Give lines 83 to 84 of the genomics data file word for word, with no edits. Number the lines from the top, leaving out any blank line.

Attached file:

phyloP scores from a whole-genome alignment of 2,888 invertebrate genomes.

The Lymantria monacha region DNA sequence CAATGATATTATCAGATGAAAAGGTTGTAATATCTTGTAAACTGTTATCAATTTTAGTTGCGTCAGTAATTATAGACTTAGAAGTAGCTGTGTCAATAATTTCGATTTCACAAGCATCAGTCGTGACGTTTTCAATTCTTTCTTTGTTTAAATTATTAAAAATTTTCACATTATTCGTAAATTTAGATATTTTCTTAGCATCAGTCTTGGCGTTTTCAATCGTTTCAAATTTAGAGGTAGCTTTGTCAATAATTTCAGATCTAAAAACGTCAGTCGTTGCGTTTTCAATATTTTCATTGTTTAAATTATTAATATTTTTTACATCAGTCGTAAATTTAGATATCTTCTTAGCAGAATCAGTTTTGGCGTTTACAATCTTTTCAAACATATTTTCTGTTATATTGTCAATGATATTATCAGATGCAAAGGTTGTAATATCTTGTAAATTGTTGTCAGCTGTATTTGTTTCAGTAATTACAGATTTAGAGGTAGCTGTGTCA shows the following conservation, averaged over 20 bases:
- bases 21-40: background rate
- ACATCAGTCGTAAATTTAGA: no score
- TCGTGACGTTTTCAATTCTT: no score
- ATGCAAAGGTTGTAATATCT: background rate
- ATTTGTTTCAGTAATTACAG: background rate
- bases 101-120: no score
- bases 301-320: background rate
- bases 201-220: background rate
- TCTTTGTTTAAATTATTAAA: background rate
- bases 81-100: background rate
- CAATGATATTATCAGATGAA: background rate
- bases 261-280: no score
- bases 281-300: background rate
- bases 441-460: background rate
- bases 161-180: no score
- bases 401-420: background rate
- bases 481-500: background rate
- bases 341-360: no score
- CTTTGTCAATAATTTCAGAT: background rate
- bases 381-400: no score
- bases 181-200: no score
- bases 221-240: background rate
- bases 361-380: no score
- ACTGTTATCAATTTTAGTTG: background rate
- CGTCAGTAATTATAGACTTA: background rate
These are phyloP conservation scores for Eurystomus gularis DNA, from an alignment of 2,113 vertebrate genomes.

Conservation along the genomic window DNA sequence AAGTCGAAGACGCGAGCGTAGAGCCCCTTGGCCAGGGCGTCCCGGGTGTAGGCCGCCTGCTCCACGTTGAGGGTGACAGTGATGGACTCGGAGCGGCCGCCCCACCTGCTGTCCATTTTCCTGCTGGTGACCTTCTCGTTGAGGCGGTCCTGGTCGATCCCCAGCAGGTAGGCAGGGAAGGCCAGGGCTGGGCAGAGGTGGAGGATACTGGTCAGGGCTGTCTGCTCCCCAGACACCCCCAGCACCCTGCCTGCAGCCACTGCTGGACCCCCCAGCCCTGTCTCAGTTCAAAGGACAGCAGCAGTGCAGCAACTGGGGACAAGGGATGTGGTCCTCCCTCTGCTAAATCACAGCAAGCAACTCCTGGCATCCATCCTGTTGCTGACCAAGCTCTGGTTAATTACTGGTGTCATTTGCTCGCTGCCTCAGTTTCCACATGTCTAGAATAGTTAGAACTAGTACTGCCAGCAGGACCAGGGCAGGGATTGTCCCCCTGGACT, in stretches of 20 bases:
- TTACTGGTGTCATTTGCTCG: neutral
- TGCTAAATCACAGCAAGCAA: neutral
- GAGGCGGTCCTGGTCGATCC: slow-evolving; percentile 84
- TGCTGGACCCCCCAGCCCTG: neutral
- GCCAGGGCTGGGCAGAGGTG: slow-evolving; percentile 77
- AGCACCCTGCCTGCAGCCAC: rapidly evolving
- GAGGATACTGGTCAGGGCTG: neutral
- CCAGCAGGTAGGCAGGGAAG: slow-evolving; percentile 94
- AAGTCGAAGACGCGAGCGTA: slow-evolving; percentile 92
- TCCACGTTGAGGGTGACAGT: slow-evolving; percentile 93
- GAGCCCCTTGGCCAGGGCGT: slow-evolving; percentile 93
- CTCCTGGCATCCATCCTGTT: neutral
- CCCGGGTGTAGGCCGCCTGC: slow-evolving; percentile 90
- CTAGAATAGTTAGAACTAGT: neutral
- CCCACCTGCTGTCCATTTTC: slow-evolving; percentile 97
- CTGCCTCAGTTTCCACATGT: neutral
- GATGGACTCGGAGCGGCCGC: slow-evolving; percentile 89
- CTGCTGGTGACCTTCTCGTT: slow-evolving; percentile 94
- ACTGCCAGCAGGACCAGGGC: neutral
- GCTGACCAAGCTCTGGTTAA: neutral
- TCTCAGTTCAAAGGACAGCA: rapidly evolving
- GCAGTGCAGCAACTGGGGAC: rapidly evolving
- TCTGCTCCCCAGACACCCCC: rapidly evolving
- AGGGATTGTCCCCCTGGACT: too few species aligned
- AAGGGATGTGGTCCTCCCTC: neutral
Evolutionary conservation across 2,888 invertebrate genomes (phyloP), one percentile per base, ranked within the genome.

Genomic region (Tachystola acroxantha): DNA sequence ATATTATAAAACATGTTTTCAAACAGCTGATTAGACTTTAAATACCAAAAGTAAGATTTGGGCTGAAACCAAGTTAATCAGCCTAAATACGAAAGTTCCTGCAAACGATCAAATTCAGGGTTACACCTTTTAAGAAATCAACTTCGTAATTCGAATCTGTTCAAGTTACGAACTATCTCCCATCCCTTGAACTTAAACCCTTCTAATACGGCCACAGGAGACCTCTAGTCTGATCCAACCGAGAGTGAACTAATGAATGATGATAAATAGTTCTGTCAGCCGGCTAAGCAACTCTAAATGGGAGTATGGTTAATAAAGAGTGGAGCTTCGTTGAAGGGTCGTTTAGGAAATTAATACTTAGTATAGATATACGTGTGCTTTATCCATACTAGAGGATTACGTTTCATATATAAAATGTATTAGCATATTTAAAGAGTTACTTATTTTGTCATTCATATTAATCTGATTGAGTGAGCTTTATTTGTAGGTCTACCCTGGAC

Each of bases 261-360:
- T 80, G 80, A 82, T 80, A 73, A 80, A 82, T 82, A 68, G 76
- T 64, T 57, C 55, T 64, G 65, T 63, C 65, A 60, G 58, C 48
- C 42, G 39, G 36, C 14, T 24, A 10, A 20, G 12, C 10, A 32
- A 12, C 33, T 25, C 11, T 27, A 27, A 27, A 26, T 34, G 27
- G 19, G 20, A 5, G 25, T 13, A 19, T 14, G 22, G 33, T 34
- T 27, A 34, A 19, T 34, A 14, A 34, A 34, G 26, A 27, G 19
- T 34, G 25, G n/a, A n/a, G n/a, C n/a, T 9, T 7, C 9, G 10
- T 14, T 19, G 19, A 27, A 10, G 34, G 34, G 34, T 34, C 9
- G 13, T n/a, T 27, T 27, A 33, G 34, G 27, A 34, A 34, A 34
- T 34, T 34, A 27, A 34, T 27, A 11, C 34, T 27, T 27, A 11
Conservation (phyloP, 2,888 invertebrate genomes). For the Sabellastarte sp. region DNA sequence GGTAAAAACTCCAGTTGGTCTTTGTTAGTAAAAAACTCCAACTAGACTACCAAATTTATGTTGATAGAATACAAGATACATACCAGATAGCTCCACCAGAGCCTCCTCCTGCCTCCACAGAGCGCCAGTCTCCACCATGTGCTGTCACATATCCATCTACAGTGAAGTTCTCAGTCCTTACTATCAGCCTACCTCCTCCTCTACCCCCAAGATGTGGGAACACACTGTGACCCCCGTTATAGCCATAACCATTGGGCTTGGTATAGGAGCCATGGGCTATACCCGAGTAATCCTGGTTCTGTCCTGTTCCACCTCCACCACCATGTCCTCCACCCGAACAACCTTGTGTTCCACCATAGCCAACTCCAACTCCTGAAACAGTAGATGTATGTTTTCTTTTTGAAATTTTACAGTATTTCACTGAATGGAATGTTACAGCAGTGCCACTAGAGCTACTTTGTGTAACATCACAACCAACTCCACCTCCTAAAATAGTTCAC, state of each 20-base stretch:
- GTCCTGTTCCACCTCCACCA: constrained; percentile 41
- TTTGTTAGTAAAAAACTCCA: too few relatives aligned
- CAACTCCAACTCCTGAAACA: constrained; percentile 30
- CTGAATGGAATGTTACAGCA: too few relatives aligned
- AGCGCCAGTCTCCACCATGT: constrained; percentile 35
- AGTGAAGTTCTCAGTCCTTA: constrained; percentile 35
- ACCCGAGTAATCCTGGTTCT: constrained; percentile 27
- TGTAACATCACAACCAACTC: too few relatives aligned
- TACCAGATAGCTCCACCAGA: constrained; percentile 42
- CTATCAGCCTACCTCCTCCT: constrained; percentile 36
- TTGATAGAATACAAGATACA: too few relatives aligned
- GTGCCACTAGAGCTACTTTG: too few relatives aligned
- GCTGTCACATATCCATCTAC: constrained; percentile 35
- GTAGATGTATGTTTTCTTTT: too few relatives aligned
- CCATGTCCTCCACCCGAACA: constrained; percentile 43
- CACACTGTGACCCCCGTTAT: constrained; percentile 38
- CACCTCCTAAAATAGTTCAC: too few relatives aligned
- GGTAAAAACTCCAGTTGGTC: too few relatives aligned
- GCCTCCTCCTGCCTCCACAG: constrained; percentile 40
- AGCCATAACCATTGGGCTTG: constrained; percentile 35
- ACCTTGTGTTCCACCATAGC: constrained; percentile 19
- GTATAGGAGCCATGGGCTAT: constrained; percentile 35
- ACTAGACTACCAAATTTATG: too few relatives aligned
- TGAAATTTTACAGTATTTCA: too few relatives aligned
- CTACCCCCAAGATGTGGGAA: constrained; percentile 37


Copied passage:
- CCATGTCCTCCACCCGAACA: constrained; percentile 43
- CACACTGTGACCCCCGTTAT: constrained; percentile 38